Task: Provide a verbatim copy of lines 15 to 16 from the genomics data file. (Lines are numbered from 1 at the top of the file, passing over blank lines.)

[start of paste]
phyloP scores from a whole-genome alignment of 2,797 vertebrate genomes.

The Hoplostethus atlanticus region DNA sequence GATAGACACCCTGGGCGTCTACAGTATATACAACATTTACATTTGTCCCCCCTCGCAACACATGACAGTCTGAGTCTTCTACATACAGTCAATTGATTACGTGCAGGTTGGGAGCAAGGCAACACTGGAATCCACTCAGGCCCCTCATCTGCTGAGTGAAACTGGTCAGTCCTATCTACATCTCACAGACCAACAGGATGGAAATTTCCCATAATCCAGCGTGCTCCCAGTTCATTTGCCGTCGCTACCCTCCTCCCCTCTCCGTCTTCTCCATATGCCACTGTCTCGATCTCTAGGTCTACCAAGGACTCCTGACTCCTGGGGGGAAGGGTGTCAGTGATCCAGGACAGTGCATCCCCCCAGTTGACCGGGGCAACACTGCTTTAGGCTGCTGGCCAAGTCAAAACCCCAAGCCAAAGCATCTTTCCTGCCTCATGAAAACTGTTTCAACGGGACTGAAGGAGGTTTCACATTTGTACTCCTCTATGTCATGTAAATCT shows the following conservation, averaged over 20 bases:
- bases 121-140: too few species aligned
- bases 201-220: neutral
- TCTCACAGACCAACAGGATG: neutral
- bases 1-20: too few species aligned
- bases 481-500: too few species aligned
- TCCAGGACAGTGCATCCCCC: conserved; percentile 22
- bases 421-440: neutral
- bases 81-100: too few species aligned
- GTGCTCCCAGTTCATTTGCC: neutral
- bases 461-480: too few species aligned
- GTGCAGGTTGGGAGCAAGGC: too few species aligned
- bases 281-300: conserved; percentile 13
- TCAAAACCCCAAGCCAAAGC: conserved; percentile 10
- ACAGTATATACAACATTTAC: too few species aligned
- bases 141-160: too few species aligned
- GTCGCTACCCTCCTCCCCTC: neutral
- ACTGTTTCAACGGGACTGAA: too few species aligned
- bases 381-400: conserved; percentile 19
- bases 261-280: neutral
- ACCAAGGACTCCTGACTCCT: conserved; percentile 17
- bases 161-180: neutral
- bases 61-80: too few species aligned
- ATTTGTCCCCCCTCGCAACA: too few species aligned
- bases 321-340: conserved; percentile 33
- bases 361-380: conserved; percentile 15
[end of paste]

- TCAAAACCCCAAGCCAAAGC: conserved; percentile 10
- ACAGTATATACAACATTTAC: too few species aligned